Becoming An Optician: Linda Conlin, LO, ABOC, NCLEC

Linda ConlinWhat is your advice for someone working their way to become an Optician?

Go to every source you can find – mentors, publications, CE classes, texts, online forums.




Why should anyone get certified/licensed?

Certification demonstrates that you are qualified and competent. It shows that you maintain up-to-date skills and knowledge, while increasing earning potential and job opportunities.


In your experience, what is the best way to prepare for an Opticianry test?

Study everything you can find with a ‘study buddy’ and refer to the study materials recommended by ABO/NCLE and your state association.


What do you remember as being a prominent part of the test or that you were surprised to see on the test?

I took these tests and licensing exam in the early 1980’s, but formulas and calculations were a large part of all of the exams.


How do you decide if an additional credential should be earned?

It depends on job opportunities and earning potential. I became licensed in two additional states because of my employer’s needs. When I began offering CE classes, I maintained those licenses to stay in touch with my attendees’ needs.


What was the point when you decided to attain your license/certification?

I had been an optometric assistant for three years and realized I had greater earning potential as a licensed optician.


What do you feel is your strongest skill as an Optician?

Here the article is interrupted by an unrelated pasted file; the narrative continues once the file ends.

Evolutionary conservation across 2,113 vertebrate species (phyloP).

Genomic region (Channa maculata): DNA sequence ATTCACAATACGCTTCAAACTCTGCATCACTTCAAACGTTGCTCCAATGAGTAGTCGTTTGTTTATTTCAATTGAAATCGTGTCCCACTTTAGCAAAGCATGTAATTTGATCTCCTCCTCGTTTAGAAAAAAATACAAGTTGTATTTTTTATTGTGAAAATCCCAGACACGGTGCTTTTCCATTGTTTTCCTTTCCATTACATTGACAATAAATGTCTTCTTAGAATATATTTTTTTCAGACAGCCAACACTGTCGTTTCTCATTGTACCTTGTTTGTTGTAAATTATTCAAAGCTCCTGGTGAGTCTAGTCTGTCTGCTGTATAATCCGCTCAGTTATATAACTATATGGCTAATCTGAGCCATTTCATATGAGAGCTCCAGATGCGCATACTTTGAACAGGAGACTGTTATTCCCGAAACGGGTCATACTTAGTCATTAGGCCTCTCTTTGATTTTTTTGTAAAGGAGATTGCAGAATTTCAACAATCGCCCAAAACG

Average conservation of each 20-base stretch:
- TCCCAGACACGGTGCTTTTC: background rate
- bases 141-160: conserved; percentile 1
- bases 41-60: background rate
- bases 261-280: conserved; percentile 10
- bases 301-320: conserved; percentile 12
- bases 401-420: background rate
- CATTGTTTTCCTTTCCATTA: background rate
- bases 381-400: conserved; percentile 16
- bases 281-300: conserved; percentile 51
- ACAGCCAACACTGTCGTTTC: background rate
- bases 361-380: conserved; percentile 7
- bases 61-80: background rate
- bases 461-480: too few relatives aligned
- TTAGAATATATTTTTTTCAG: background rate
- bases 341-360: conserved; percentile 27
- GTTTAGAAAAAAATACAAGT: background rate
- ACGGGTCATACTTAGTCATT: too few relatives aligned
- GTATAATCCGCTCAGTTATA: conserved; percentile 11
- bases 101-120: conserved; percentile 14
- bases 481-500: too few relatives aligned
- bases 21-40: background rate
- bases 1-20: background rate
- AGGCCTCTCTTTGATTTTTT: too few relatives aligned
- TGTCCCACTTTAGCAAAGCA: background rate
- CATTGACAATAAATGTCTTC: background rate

Troubleshooting – identifying patient issues and resolving them.


What role have you held that best helped you to be the Optician you are today?

As a CE provider, I researched topics that opticians wanted to learn about. As a result, I continued my own learning and was able to apply it in practice.


What is your advice to someone who lacks sales skills or confidence?

For sales, we are less selling than finding and offering solutions for patients’ vision needs. Once patients understand what we can do for them, they will most often choose what’s best for them.
For confidence, never stop learning. Each new thing learned builds on what was known before. The more you know, the better you can serve your patients.


If you are no longer an Optician in the traditional sense on a daily basis, how did your Optician skills help you with what you’re doing now?

Everything I learned in practice has helped me understand what opticians need and want to know so I can provide information that is interesting and beneficial to other opticians.

Be curious about the field, embrace new technologies, and be patient with learning. Seek help with understanding if needed.

Responses in this interview provided by Linda Conlin, LO, ABOC, NCLEC

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